Gay City News | Archive | Arts | 2
Quantcast

Home » Archives by category » Arts (Page 2)

A Pimp’s Own Story

A Pimp’s Own Story

BY GARY M. KRAMER | Filmmaker Matt Tyrnauer’s documentary “Scotty and the Secret History of Hollywood’ is an expansion of Scotty Bowers’ 2012 tell-all memoir, “Full Service,” about his experiences as a pimp for closeted celebrities. The film recounts Bowers’ experiences that began in the 1940s, when he worked at a Richfield gas station at 5777 […]

All’s Not Fair — In Love, War & Commerce

All’s Not Fair — In Love, War & Commerce

BY ANDY HUMM | I had a week of theater in London with a very high body count — from civilian victims of terrorism and war to post-war suicides to lives wrecked by infidelity. I saw one masterpiece, the world premiere of a 90-year-old gay-themed play, a joyful salute to a teen drag queen, and some well-intentioned […]

Several Solid Innings in Cooperstown

Several Solid Innings in Cooperstown

BY DAVID SHENGOLD | Glimmerglass presents two American works this summer: the Pulitzer Prize-winning “Silent Night” by Kevin Puts (libretto by the justly busy Mark Campbell) and centenarian Leonard Bernstein’s “West Side Story.” I had seen and enjoyed the Puts/ Campbell piece before — moving but not mawkish in portraying World War I’s unofficial “Christmas Truce.” […]

Life In A Cabaret

Life In A Cabaret

BY CHRISTOPHER BYRNE | They were the icons of an era — The Tropicana, El Morocco, and The Stork Club — clubs that defined New York’s nightlife in the 1940s through 1960s as the sine qua non of the glamorous life, dripping with stars and churning with gossip, all to the tune of fantastic entertainment. […]

Faith and Absolution

Faith and Absolution

BY STEVE ERICKSON | People commonly say that the dividing line between art and entertainment is that only the former is challenging. But what exactly that means is up for debate: the books of Jane Austen and films of Howard Hawks certainly count as art, but there’s nothing particularly difficult about “Sense and Sensibility” or “His […]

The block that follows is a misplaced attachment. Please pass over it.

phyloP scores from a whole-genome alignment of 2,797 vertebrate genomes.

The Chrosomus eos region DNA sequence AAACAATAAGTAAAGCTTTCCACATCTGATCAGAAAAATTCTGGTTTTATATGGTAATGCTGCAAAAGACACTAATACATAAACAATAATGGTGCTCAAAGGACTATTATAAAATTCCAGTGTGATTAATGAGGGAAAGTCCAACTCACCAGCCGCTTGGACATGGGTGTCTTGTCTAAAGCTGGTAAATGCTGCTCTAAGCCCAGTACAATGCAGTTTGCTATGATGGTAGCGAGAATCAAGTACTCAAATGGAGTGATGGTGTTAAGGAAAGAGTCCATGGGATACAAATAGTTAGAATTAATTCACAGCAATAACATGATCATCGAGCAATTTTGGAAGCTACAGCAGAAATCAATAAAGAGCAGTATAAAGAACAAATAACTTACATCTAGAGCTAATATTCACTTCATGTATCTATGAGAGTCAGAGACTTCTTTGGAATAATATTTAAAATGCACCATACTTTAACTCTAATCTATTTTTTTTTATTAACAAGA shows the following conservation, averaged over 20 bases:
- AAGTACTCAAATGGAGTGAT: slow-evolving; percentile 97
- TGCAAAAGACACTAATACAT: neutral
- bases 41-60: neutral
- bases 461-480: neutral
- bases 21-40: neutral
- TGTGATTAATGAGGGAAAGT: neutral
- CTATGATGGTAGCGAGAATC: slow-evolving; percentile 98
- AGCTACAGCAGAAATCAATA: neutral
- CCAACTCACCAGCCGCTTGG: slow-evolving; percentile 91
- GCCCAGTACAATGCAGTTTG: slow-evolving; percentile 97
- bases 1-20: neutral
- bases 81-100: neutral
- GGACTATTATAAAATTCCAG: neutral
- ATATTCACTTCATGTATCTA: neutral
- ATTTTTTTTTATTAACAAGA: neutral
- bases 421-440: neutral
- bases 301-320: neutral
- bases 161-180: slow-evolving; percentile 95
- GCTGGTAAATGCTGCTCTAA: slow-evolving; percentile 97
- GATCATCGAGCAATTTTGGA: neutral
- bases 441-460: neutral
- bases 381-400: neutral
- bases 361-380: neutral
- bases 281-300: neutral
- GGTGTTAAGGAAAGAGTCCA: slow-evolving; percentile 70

Le Mot Juste

Le Mot Juste

BY STEVE ERICKSON | Rob Tregenza has worn many hats: distributor, director, cinematographer. His company Cinema Parallel released films by Michael Haneke, Jean-Luc Godard, Jacques Rivette, and Béla Tarr in the US before going under in the late 1990s. He went on to work as a cinematographer for Tarr, as well as Alex Cox. However, he’s […]

Tireless Man of the Stage

Tireless Man of the Stage

BY DAVID NOH | Austin Pendleton must be the hardest working man in New York theater; he always seems to be either acting in or directing some production. This year is an especially busy one for him, and I was thrilled for the chance to sit down with him in the quiet lobby of the Signature […]

Working It… Well or Just Too Hard

Working It… Well or Just Too Hard

BY CHRISTOPHER BYRNE | If you make no other theater plans in the next couple of weeks, do whatever you can to catch “Carmen Jones” at Classic Stage Company. This spectacular, intimate production of what has long been a problematic work is fresh, vibrant, and alive with extraordinary talent and emotion. John Doyle has stripped the […]

Enough Is Enough

Enough Is Enough

BY DAVID KENNERLEY | When the Atlantic Theater Company announced a new rock opera about Studio 54 and the Mudd Club titled “This Ain’t No Disco,” featuring Stephen Trask on the production team, I was beyond thrilled. Trask, you may recall, was the creative force behind the cult rock sensation “Hedwig and the Angry Inch,” and […]

Culture Keepers

Culture Keepers

BY DAVID KENNERLEY | A vibrant, groundswell movement is afoot to preserve gay history. Groups have sprung up such as Making Gay History, which features podcasts of interviews with LGBTQ luminaries, and the NYC LGBT Historic Sites Project, which documents key queer cultural sites with online interactive maps. There are books on the topic, like “A […]